For a long time I have been trying to work out why investors take advice and why they choose their adviser.
How do you choose a financial adviser?
If you have ever received poor advice how do you go about choosing a new adviser? Or do you not bother on the basis that your experience has been poor to date, so you may as well go it alone?
We get clients approaching us from many different sources: some from professional recommendation – their accountant or solicitor; some by googling; some by recommendation from a trusted friend or family member.
It is a tenet of good business practice that you provide what a customer wants. If you can deliver greater value than the fee paid, then you have a win-win scenario for both the client and financial planner. Clients will often approach us with a technical query, hence it is obvious to presume that they are looking for an adviser who has proven technical competence.
For my clients who are retired or approaching retirement, with whom we mostly work, it’s capital preservation and income.
Ultimately it’s the legacy they are going to leave.
So how on earth do they establish that a financial planner can deliver all of that and provide value for money?
Thinking about all of this I thought I would try and prepare a checklist that I would use if I was trying to help someone choose a planner and I wasn’t available!
Fees: This is a difficult one as a lot of costs are opaque. Try and establish the total cost of investing including the adviser’s charge.
Technical Expertise: This probably just comes down to the number of exams passed. I don’t know any other way a layperson would check this out. Finding a Chartered and Certified Financial Planner is probably the gold standard you want to aim for.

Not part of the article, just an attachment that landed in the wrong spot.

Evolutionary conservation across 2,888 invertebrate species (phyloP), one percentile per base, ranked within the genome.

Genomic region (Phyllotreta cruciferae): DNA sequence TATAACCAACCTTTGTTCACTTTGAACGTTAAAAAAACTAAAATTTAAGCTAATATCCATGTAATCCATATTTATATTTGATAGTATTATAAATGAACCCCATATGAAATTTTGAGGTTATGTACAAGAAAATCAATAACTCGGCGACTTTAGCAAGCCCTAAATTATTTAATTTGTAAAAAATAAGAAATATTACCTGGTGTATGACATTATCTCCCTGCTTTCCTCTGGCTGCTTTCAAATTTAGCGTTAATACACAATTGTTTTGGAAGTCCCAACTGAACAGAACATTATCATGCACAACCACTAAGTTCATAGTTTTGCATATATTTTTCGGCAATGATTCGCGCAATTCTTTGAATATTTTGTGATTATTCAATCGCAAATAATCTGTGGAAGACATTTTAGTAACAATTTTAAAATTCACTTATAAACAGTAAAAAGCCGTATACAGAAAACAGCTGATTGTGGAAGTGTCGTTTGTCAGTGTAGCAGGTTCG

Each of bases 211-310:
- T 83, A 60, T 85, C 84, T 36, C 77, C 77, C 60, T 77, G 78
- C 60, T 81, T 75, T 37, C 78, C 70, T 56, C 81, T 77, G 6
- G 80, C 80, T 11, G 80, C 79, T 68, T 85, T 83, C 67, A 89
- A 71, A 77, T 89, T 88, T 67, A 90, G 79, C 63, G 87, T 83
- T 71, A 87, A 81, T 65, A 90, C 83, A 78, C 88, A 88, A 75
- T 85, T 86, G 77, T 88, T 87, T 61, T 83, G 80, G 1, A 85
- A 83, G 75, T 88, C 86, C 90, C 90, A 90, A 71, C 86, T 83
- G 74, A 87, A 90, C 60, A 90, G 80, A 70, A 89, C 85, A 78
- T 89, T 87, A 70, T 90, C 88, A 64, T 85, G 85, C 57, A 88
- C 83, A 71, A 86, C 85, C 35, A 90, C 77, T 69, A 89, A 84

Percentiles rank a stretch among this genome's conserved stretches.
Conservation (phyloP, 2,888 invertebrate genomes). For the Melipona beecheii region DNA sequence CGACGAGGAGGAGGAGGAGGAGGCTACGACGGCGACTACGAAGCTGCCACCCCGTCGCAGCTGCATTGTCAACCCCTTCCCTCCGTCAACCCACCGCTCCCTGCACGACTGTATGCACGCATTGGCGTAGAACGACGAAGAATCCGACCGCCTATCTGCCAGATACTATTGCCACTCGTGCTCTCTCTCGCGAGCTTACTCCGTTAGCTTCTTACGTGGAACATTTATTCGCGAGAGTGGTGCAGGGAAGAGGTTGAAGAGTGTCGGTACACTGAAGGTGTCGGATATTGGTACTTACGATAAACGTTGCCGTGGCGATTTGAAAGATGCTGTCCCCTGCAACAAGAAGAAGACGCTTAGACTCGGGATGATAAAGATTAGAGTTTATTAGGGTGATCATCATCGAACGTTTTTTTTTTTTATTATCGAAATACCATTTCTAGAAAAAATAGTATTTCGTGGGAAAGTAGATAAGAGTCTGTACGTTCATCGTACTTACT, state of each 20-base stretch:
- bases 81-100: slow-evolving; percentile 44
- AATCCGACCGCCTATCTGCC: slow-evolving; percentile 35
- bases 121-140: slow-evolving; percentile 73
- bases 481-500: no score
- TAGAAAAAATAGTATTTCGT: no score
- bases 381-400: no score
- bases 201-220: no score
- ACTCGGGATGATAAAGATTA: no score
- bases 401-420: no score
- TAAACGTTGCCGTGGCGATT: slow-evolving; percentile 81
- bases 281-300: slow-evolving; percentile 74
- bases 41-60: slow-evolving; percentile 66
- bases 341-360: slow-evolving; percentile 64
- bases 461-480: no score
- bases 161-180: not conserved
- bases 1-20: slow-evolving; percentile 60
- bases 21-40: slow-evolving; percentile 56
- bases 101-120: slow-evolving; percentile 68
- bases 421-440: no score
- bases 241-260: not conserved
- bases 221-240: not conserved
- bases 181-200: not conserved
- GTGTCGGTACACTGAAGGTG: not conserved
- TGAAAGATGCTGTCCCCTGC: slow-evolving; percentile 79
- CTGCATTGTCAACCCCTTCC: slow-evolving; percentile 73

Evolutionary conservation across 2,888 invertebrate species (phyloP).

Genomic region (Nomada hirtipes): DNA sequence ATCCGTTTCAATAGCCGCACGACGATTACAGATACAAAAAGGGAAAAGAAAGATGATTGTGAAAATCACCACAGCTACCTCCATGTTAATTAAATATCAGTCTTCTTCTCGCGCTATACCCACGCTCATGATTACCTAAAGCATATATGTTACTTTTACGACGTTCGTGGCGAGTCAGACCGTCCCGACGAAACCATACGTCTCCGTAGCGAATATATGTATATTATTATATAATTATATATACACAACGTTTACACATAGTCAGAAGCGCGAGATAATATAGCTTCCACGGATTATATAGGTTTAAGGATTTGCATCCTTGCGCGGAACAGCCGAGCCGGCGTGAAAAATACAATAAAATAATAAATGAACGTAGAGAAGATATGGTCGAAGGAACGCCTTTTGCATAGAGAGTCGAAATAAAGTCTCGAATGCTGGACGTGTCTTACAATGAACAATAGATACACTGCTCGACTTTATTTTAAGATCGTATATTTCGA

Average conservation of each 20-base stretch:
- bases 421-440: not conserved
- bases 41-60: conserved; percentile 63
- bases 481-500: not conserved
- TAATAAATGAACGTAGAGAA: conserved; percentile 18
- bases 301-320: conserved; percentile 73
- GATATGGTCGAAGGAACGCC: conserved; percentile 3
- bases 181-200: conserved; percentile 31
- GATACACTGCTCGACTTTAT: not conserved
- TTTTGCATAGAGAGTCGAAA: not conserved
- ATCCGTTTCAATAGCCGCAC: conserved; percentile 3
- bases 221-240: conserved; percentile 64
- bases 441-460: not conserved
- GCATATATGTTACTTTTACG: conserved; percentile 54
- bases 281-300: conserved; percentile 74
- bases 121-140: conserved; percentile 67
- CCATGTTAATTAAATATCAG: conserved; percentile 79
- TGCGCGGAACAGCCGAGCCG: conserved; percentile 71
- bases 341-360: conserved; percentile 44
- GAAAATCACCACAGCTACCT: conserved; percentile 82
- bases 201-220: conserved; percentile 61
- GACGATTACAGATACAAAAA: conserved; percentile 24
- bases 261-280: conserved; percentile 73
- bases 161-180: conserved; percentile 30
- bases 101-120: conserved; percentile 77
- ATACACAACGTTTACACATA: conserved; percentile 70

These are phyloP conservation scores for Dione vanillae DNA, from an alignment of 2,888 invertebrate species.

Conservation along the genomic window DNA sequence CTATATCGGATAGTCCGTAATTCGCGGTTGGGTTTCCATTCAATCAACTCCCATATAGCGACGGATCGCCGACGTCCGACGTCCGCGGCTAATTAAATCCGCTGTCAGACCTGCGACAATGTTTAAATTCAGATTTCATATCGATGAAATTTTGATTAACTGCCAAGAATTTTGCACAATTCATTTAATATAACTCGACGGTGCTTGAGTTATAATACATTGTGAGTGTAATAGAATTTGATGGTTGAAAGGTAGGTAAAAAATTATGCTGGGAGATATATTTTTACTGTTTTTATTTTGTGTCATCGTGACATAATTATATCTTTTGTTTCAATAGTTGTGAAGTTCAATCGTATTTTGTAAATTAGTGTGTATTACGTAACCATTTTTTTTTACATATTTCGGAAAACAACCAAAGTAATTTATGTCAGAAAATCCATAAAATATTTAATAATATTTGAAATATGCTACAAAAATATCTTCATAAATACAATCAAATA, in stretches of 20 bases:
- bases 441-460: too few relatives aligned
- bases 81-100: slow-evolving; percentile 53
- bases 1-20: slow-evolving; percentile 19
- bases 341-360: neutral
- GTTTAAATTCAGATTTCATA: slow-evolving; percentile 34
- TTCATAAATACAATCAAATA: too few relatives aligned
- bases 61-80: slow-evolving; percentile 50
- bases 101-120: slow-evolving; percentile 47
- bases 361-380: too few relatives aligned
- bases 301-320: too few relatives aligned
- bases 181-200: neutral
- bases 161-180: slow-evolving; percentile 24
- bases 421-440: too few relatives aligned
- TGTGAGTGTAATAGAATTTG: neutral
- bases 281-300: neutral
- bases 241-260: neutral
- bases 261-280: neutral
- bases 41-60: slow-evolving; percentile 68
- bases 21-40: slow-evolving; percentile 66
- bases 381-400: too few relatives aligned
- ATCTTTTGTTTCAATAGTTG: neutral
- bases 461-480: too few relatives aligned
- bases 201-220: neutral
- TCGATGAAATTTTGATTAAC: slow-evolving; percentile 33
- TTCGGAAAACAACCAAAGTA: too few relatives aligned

Integrity: I have no idea how you establish this other than asking for a list of contact numbers of the adviser’s clients, so you can call to get a “trip advisor” perspective.
Trust: This one is going to be by gut feel initially and then established over time. Does the firm do what they say they are going to do?
Accountability: Do they accept responsibility for their actions or will they shirk responsibility if something is not up to par? This can be difficult to assess off the front foot, but again can be established over time.
Capital preservation and income: Can they show real life examples of what their investment process delivered through the last market crash? Client files can be redacted and shown to prospective clients.
The last thing I would want to understand is the culture of the business. Are they professional throughout? If you can find a firm that has been checked against the British Standard BS 8577 then you know they have undergone an external audit. Maybe even ask to see their last report. You can download ours from our website here MFP-BS-8577-Assessment-Report-and-Notes-2014.pdf
Don’t just rely on your gut instinct. Too often I am concerned about the advice I hear being given. You may not have the expertise or knowledge to truly do the due diligence necessary on an advice firm. Why would you? If you did you probably wouldn’t need to take advice! If you go to the dentist and it hurts you probably won’t go back! You may not know the pain from poor advice for many years to come, so be thorough in your checks and your diligence should serve you well.